<h4 class="OpeningHours__day-name">
        {{ day.name }}
      </h4>
      <ol class="OpeningHours__list uk-margin-top-remove uk-margin-bottom-remove">
        <li
          v-for="(time, timeIndex) in day.times"
          :key="timeIndex"
          class="uk-flex uk-flex-middle"
        >
          <input
            v-model="model.days[index].times[timeIndex].start"
            aria-label="Start time"
            class="uk-form-small uk-width-1-1"
            placeholder="09:00 or 9 AM"
          >
          <span class="OpeningHours__separator">
            -
          </span>
          <input
            v-model="model.days[index].times[timeIndex].end"
            aria-label="End time"
            class="uk-form-small uk-width-1-1"
            placeholder="18:00 or 6 PM"
          >
        </li>
      </ol>
    </div>
  </div>
</template>

<script>
export default {
  mixins: [window.Storyblok.plugin],
  watch: {
    model: {
      deep: true,
      handler(value) {
        // Let Storyblok know that the value was updated.
        this.$emit('changed-model', value);
      },
    },
  },
  methods: {
    initWith() {
      return {
        days: [
          {
            name: 'Monday',
            times: [
              {
                start: '',
                end: '',
              },
            ],
          },
          {
            name: 'Tuesday',
            times: [
              {
                start: '',
                end: '',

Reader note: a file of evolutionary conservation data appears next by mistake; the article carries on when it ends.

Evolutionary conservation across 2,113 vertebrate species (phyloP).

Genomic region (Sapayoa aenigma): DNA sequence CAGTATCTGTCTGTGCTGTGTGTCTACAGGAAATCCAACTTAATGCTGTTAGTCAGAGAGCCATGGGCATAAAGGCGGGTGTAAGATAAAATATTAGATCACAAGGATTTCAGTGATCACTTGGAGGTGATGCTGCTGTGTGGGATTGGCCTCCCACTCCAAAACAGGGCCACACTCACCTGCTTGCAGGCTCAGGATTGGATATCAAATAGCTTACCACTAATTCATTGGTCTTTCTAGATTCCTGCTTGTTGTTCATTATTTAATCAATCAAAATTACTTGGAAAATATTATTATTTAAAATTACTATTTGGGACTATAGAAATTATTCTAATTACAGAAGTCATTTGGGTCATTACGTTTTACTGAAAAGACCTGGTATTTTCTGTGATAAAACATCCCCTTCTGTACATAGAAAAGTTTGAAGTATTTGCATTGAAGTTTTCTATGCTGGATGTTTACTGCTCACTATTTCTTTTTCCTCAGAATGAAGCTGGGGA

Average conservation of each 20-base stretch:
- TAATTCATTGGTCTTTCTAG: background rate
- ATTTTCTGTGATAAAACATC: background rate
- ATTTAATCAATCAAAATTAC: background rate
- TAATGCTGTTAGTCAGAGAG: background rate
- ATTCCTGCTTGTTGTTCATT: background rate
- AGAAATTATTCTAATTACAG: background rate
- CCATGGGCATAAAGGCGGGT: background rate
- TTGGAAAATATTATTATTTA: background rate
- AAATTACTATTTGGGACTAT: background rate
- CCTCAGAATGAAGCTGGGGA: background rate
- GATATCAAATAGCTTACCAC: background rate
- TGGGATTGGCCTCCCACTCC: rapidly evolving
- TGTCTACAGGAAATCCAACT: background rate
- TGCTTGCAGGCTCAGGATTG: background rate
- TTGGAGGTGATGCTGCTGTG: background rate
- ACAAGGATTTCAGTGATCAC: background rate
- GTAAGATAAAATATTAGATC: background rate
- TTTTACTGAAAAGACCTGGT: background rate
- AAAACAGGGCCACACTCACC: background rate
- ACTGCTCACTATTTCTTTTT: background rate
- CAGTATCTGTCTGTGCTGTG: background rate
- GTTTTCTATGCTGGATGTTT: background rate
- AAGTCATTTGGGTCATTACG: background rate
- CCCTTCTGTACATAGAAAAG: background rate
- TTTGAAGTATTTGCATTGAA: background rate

},
            ],
          },
          // ...
          // You know how this goes.
          // ...
          {
            name: 'Sunday',
            times: [
              {
                start: '',
                end: '',
              },
            ],
          },
        ],
        // This is the name of our plugin.
        plugin: 'opening-hours',
      };
    },
  },
};
</script>

<style>
.OpeningHours__day + .OpeningHours__day {
  margin-top: 10px;
}

.OpeningHours__day-name {
  margin-bottom: 5px;
}

.OpeningHours__list {
  padding-left: 0;
}

.OpeningHours__separator {
  margin-right: 4px;
  margin-left: 4px;
}
</style>

Above you can see the updated code of our plugin. We’re now rendering a new section for every day of the week. For now each day of the week has two time fields for the time at which the door is opened and the time at which the door is closed. We’ll extend the plugin with the possibility of inserting breaks later.

The data for the v-for loop, which is responsible for rendering the day sections, is coming from the days array of our model.

Sections with time fields for every day of the week

Adding additional time fields

Next we want to add the possibility to split the opening hours into multiple parts in order to make it possible to insert breaks.

         <li
           v-for="(time, timeIndex) in day.times"
           :key="timeIndex"
-          class="uk-flex uk-flex-middle"
+          class="OpeningHours__list-item uk-flex uk-flex-middle"
         >
           <input
             v-model="model.days[index].times[timeIndex].start"
   padding-left: 0;
 }
 
+.OpeningHours__list-item + .OpeningHours__list-item {
+  margin-top: 5px;
+}
+
 .OpeningHours__separator {
   margin-right: 4px;
   margin-left: 4px;

We add a new class OpeningHours__list-item to add some spacing between multiple rows of time fields.

           >
         </li>
       </ol>
+      <a
+        class="blok__full-btn uk-margin-small-top"
+        @click="addFields(index)"
+      >
+        <i class="uk-icon-plus-circle uk-margin-small-right"/>